Abdominal exploratory surgery is a systematic evaluation of the abdominal cavity and its contents. It is often done in veterinary practice for therapeutic reasons or to confirm and diagnose and or treat condition that we have already narrowed down to an area in abdominal cavity with other diagnostics and imaging like radiographs and ultrasound.
Some examples include retrieval of urinary calculi, gastrointestinal foreign body removal and treatment of neoplastic conditions and other abdominal maladies. Abdominal exploratory is also vital diagnostic tool, particularly in patients with nonspecific chronic gastrointestinal signs, hepatopathy or abnormal findings on radiographic or ultrasonographic examination. Acquiring good biopsy samples is key to maximizing the information gained during an exploratory.
An exploratory usually done via open laparotomy and rarely laparoscopically. Open laparotomy has the advantage of allowing visual and tactile inspection as well as the ability to address any problems identified.
Here is an example of Uterine cyst that was discovered because we did laparotomy for a suspected splenic tumor. Although the nodule was almost certain splenic on radiographs, but instead of confirming its location with ultrasound – Exploratory was performed to address the issue at the same time as diagnosing its exact origin. The pet did have Splenic tumor and was removed and Spayed at the same time along with uterine cyst removal. Meet Sweet Annabelle and their kind owners. Annabelle, 14 years old, Pomeranian. Presented for heartworm test and routine physical exam in January 2022.
After Exploration Splenic Tumor Removed:
Further Exploration- Uterine Cystic Growth Removed:
Splenectomy is a procedure to remove the spleen, either partially or in its entirety. Most commonly, a complete splenectomy is performed. A full open abdominal exploratory surgery is typically performed that allows access to the full blood supply and for evaluation of other abdominal organs. The above example shows the procedure but this condition more commonly is seen in bigger size breeds.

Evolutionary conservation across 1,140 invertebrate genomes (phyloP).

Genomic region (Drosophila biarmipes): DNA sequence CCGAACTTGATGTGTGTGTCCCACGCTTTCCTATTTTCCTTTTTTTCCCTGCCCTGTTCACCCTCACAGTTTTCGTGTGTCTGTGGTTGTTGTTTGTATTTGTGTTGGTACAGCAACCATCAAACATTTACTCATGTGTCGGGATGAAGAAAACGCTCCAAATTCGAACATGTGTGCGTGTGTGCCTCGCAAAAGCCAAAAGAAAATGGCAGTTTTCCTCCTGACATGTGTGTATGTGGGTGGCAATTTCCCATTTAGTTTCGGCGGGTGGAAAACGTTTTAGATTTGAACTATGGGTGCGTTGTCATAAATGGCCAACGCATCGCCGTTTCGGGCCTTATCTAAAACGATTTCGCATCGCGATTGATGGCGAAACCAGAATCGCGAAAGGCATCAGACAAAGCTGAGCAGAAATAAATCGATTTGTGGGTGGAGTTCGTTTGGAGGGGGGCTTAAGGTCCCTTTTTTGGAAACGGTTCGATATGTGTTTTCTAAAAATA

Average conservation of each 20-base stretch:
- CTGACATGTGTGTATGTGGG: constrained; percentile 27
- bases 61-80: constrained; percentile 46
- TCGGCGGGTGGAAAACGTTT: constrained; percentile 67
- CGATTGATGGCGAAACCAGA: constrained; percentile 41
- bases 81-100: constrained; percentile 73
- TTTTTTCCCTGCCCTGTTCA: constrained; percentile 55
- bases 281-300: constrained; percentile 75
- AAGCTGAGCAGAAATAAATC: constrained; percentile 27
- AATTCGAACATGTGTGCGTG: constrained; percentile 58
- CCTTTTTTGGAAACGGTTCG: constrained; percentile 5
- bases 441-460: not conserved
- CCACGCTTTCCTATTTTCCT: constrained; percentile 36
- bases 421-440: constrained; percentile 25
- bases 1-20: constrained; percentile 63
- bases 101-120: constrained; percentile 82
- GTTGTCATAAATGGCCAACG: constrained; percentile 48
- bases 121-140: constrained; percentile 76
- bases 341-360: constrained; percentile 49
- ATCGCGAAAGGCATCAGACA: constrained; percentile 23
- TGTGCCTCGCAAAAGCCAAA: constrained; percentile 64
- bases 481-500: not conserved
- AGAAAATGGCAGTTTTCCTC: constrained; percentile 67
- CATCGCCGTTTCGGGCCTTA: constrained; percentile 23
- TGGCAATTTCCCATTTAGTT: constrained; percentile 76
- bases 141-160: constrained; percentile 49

Here is another example seen in a 12yr old Sweetest German Shepherd (Bandit), owned by a lovely couple (Psst my manager). Feb, 2022.
This is what we found – almost gallon of pooled blood from prior intraabdominal bleeding and a monstrous nodule.
By definition, enterotomy is an incision into the lumen of a segment of small intestine. Most of the time the reason for that is to remove a Foreign body.
Other times we do the procedure to get a Biopsy sample. In some cases, we have to remove a portion of the intestine that is not viable due to cancer or protracted foreign body presence that caused the blood supply to be compromised beyond restoration. The procedure is called “Intestinal Resection and Anastomosis”
Gastrotomy is a routine and relatively safe surgical done because of few reasons like, Foreign boy retrieval, Gastric neoplasia, Pyloric stenosis. Although in Pyloric stenosis only partial layers of stomach walls are incised.
A gastropexy is a surgical procedure that is sometimes performed in large breed dogs to prevent gastric dilatation and volvulus (GDV), also known as bloat. A gastropexy may be performed prophylactically, as a preventive measure or may be done as part of the surgical management at the time when GDV is corrected.
Nephrectomy is the surgical removal of the kidney and it’s the attached ureter. This surgical procedure is used to treat irreversible conditions of the kidney and ureter. Conditions treated by nephrectomy include trauma to the kidney and/or ureter, severe hydronephrosis, cancer, ureteral abnormalities, and persistent infection at times related to stones in the kidneys.
Cystotomy is a common surgical procedure in small animal surgery, most often performed for removal of uroliths. Surgery is indicated for stones that are not amenable to medical dissolution or those that are causing urinary obstruction.
Other times it is performed for bladder tumors, and rarely blood clots. This procedure also can be done to obtain a biopsy sample of the urinary bladder. Another uncommon indication for it is abnormal insertion of the ureters (thin long tubes that carry urine from the kidneys to the bladder into the bladder).
Here is an example of a pet that had Cystotomy for Bladder stones that was diagnosed on radiographs. The reason radiographs were done was the pet’s presentation with signs of abnormal frequent urination. Surprisingly, a lot of pets do not exhibit any signs of abnormal or painful urination and get radiographs for some other reason and we find these stones coincidentally.
Stone that was removed is shown here.